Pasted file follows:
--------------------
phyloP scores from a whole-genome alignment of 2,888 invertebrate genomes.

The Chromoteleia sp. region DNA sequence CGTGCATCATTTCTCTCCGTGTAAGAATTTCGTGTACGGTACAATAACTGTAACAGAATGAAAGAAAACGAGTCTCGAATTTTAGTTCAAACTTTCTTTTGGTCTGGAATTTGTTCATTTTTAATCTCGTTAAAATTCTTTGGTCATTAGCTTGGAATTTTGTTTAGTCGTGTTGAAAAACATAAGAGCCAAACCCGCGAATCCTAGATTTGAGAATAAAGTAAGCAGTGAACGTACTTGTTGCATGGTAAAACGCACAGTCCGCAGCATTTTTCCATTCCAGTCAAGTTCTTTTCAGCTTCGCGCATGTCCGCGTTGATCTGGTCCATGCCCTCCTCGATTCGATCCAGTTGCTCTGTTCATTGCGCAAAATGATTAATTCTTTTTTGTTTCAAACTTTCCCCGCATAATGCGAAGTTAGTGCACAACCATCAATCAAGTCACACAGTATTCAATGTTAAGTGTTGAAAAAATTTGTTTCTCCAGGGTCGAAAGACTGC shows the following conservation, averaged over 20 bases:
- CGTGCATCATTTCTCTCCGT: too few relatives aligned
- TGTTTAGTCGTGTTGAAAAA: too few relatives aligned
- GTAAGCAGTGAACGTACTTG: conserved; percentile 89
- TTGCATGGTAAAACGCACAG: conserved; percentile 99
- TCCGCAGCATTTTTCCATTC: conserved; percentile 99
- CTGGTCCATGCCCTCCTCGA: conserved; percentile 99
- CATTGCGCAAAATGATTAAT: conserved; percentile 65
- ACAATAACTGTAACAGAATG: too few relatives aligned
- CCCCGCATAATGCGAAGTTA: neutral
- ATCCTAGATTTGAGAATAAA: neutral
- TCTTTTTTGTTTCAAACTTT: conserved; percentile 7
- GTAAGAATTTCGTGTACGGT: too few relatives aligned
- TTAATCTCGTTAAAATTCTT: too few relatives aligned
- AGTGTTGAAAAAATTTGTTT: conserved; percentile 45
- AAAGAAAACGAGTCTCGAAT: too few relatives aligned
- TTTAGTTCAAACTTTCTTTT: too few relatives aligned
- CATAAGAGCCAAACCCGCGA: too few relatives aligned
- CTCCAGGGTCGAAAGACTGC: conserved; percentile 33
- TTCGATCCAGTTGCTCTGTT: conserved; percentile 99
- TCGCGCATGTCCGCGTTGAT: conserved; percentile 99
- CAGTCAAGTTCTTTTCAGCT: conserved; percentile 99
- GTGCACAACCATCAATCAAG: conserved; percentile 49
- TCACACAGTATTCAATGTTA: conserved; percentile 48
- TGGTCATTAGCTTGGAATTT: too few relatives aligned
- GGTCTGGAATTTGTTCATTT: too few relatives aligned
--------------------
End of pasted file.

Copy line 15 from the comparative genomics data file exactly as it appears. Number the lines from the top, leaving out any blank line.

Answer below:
- TTAATCTCGTTAAAATTCTT: too few relatives aligned